In this research we are attempting to make more accurate measurements
of rain drop size and shape, an important parameter in
dual-polarization radar measurements of rain. We are collaborating
Dr. Larry F. Bliven of NASA/GSFC, Wallops Flight Facility who has
developed the Rain Imaging System (RIS) which we use in field
research. This system consists of a camera which images the raindrops
which fall between it and a light source. The image below is a
compilation of several RIS video images (a typical image usually has
only one or two drops) showing raindrops of various sizes. The `hole'
in the center of some of the raindrops is an image of the light source
which is located behind the drop, and is used to determine which of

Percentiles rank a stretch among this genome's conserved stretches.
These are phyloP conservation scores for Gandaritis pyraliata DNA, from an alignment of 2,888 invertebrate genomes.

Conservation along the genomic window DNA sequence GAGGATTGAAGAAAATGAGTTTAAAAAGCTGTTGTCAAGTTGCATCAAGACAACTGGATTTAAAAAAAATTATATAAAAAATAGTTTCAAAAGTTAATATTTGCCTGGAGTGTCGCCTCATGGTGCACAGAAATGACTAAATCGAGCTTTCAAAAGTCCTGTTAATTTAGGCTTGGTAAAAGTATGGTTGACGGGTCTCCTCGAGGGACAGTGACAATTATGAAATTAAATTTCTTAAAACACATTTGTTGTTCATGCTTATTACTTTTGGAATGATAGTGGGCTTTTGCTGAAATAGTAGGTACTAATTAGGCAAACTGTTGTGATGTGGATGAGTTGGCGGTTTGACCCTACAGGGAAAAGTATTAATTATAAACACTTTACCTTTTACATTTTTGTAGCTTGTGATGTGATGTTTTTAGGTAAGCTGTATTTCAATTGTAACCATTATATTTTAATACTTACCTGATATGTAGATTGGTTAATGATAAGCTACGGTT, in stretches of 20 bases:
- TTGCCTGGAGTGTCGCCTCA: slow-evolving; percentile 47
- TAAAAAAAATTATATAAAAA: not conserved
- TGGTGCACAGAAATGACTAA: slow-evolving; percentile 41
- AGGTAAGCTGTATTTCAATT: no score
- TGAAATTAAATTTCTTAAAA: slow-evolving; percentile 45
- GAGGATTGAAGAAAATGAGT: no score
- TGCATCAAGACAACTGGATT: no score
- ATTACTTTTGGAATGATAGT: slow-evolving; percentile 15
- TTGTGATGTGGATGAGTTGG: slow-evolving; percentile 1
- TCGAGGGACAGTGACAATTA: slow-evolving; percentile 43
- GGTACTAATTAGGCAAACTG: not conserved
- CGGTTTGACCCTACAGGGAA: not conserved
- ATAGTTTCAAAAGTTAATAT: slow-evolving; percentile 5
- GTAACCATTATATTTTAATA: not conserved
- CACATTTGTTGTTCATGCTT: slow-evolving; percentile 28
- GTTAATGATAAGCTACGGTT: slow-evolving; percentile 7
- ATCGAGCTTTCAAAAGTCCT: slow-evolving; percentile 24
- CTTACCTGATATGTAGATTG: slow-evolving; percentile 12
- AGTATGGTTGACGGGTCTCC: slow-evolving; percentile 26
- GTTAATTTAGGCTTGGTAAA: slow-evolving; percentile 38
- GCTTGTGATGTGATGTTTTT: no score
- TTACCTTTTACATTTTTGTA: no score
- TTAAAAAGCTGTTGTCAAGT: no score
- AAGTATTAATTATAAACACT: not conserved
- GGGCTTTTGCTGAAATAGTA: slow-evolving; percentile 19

the imaged drops are in the measurement region.
The following movie shows the images of raindrops as they are
acquired over time. This is a compilation of about 20 seconds
of rain, obtained when Tropical Storm Hanna passed over
Clemson, SC in 2002.
Spatter Display Movie of
Rain from TS Hanna (visualization by Disha Saxena)
Spatter Display Movie of Rain from TS Hanna (visualization by Disha Saxena)
The color scheme in the above visualization paints newly measured drops as white which turn from yellow to orange to red and then to black as time passes.
Further work in this area will address the statistics of
raindrop size and shape as well as the role of surfactants in
This work sponsored by NASA and NSF.
Last Updated June 6, 2012.